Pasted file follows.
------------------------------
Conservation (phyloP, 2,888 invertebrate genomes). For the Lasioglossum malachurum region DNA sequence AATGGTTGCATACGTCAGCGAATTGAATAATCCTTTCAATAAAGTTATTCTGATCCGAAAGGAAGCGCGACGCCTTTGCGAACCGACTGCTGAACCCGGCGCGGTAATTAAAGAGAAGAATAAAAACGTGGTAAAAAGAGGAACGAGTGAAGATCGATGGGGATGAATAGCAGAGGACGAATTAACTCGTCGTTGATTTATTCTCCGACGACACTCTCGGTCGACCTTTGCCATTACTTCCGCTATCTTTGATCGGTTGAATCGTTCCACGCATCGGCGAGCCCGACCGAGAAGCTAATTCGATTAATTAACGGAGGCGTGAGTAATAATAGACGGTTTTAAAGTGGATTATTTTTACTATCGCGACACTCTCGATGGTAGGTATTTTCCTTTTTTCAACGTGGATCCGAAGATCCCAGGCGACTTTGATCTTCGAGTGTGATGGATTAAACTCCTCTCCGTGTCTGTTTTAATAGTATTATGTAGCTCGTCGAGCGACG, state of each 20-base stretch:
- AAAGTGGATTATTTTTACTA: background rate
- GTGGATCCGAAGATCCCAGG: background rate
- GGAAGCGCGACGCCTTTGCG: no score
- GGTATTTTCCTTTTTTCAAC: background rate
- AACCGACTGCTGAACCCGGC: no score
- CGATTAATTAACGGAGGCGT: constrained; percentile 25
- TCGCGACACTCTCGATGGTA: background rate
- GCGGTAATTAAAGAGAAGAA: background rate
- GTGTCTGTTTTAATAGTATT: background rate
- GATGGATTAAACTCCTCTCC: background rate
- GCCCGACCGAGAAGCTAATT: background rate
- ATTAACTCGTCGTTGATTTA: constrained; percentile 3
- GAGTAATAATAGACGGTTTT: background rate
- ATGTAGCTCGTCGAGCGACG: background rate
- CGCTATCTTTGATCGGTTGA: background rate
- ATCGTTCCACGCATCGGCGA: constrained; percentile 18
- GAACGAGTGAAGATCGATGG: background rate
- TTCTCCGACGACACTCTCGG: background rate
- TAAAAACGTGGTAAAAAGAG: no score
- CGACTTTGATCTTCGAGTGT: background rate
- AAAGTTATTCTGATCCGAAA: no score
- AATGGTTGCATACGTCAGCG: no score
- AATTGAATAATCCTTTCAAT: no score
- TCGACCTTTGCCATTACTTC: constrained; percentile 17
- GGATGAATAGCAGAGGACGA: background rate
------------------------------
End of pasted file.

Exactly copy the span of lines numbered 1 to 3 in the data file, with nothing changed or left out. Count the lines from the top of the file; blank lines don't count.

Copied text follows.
Conservation (phyloP, 2,888 invertebrate genomes). For the Lasioglossum malachurum region DNA sequence AATGGTTGCATACGTCAGCGAATTGAATAATCCTTTCAATAAAGTTATTCTGATCCGAAAGGAAGCGCGACGCCTTTGCGAACCGACTGCTGAACCCGGCGCGGTAATTAAAGAGAAGAATAAAAACGTGGTAAAAAGAGGAACGAGTGAAGATCGATGGGGATGAATAGCAGAGGACGAATTAACTCGTCGTTGATTTATTCTCCGACGACACTCTCGGTCGACCTTTGCCATTACTTCCGCTATCTTTGATCGGTTGAATCGTTCCACGCATCGGCGAGCCCGACCGAGAAGCTAATTCGATTAATTAACGGAGGCGTGAGTAATAATAGACGGTTTTAAAGTGGATTATTTTTACTATCGCGACACTCTCGATGGTAGGTATTTTCCTTTTTTCAACGTGGATCCGAAGATCCCAGGCGACTTTGATCTTCGAGTGTGATGGATTAAACTCCTCTCCGTGTCTGTTTTAATAGTATTATGTAGCTCGTCGAGCGACG, state of each 20-base stretch:
- AAAGTGGATTATTTTTACTA: background rate
- GTGGATCCGAAGATCCCAGG: background rate